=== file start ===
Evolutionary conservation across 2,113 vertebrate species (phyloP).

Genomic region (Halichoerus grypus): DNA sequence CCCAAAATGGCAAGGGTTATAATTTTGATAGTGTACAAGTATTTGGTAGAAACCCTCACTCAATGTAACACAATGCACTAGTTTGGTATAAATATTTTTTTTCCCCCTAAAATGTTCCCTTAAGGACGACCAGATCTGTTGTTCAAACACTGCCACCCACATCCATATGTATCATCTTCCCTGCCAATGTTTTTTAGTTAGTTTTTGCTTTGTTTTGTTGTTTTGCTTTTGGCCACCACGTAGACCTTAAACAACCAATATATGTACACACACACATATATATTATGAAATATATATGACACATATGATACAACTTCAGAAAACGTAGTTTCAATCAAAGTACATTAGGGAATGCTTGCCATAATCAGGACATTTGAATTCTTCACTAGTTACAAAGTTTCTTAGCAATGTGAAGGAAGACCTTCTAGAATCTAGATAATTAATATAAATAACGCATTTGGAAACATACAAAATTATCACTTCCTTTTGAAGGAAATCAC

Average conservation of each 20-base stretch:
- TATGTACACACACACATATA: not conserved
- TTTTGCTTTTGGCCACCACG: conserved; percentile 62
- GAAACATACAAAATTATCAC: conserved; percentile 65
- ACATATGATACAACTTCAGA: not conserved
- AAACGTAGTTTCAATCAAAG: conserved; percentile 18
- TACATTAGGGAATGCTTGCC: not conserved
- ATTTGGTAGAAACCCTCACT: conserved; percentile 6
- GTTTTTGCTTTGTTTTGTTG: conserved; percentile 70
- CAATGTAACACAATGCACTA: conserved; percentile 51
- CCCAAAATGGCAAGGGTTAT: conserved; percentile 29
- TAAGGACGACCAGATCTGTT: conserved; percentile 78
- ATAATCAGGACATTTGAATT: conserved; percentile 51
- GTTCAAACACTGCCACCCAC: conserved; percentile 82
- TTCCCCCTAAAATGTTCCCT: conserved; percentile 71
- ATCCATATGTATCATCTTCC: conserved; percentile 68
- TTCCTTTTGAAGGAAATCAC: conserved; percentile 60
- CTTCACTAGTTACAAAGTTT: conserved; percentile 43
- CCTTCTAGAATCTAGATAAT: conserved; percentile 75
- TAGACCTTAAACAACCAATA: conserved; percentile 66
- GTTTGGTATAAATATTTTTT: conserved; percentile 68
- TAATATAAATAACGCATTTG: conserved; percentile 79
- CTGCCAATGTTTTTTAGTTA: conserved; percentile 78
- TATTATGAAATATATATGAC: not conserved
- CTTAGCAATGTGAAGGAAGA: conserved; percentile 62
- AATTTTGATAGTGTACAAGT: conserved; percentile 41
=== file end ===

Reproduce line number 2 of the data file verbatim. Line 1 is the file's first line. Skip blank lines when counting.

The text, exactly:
Genomic region (Halichoerus grypus): DNA sequence CCCAAAATGGCAAGGGTTATAATTTTGATAGTGTACAAGTATTTGGTAGAAACCCTCACTCAATGTAACACAATGCACTAGTTTGGTATAAATATTTTTTTTCCCCCTAAAATGTTCCCTTAAGGACGACCAGATCTGTTGTTCAAACACTGCCACCCACATCCATATGTATCATCTTCCCTGCCAATGTTTTTTAGTTAGTTTTTGCTTTGTTTTGTTGTTTTGCTTTTGGCCACCACGTAGACCTTAAACAACCAATATATGTACACACACACATATATATTATGAAATATATATGACACATATGATACAACTTCAGAAAACGTAGTTTCAATCAAAGTACATTAGGGAATGCTTGCCATAATCAGGACATTTGAATTCTTCACTAGTTACAAAGTTTCTTAGCAATGTGAAGGAAGACCTTCTAGAATCTAGATAATTAATATAAATAACGCATTTGGAAACATACAAAATTATCACTTCCTTTTGAAGGAAATCAC